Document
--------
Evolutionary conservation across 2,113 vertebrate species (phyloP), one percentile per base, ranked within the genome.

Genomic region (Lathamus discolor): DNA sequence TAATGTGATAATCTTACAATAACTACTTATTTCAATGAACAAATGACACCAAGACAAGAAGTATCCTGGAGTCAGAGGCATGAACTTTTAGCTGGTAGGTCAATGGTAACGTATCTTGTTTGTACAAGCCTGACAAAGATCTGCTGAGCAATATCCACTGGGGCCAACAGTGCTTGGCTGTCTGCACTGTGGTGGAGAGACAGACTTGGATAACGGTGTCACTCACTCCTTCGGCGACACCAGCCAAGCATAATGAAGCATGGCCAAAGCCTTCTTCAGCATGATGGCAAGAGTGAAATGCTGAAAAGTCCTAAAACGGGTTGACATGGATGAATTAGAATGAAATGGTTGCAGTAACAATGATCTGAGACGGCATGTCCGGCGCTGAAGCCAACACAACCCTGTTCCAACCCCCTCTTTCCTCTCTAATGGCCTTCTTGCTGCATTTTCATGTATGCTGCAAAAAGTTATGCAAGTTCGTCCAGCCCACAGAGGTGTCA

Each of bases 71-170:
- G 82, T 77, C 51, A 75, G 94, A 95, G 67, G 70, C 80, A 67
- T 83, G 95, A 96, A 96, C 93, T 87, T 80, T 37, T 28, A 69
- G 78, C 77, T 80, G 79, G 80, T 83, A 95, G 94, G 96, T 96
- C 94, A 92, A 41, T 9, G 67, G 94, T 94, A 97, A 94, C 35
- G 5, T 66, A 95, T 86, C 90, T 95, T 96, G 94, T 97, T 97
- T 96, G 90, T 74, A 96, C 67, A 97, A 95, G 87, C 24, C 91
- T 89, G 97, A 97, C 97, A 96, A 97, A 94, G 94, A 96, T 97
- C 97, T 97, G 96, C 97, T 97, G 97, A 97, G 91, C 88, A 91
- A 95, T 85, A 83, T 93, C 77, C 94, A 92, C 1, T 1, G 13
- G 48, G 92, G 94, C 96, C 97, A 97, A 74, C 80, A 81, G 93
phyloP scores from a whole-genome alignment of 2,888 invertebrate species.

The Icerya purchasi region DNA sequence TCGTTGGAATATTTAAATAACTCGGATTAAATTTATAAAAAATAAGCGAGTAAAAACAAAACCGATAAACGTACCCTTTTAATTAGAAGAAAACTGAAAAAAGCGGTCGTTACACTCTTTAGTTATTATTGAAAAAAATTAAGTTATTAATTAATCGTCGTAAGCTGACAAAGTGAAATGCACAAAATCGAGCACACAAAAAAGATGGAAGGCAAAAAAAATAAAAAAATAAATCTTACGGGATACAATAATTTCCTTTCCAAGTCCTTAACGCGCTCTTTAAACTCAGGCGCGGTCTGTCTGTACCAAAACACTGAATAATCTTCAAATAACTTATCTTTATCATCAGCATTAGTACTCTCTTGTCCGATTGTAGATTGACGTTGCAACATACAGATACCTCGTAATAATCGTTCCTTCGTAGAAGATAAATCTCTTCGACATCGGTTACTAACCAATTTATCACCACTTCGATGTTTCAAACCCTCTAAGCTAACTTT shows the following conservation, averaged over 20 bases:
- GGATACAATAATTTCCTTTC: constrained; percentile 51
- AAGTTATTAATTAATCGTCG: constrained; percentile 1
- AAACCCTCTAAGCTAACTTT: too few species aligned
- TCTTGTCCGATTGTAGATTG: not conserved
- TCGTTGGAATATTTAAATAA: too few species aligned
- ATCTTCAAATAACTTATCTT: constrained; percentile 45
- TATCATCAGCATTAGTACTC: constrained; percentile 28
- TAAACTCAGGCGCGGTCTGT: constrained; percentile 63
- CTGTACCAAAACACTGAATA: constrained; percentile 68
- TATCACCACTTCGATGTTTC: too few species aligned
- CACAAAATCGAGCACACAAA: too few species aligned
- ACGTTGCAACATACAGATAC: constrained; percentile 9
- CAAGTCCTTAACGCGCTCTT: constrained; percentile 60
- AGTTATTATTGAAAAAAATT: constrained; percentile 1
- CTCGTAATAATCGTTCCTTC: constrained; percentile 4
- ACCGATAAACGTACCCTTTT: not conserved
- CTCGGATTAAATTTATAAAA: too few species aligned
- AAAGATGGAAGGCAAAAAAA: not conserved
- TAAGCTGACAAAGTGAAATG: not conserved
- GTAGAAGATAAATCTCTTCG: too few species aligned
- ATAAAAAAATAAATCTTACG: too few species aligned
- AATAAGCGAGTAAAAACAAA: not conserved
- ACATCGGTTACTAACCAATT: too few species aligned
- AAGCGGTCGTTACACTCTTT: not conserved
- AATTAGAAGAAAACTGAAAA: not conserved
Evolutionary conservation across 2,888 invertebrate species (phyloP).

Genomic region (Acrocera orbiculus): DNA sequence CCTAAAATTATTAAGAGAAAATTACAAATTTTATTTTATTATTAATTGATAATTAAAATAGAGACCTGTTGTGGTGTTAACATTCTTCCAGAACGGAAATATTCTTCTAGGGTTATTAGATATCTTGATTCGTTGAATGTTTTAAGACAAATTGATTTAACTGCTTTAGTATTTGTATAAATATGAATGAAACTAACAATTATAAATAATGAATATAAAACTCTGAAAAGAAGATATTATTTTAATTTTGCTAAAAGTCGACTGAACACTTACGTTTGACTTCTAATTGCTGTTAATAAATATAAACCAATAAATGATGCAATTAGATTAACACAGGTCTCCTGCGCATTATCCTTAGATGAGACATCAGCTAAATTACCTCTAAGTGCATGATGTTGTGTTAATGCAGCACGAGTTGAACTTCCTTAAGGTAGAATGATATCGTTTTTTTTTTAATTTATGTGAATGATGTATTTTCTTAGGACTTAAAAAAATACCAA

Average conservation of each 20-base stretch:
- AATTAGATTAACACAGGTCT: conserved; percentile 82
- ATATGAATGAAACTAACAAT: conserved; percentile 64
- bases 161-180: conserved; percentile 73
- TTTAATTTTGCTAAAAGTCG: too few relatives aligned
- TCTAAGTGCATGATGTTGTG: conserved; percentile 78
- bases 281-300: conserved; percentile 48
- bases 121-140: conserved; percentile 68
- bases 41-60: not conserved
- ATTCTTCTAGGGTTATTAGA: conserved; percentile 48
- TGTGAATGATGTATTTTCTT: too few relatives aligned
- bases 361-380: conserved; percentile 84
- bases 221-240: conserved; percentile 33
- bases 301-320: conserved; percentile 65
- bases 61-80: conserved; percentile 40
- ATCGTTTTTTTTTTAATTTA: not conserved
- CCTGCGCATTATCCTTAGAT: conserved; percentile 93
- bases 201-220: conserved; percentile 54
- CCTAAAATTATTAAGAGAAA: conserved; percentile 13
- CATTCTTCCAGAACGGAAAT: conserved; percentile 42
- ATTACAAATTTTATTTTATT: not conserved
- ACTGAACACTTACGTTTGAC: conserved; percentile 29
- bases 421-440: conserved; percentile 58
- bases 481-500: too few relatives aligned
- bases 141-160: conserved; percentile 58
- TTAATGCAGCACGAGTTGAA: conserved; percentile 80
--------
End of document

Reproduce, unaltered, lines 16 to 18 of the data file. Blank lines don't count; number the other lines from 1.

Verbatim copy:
- GGATACAATAATTTCCTTTC: constrained; percentile 51
- AAGTTATTAATTAATCGTCG: constrained; percentile 1
- AAACCCTCTAAGCTAACTTT: too few species aligned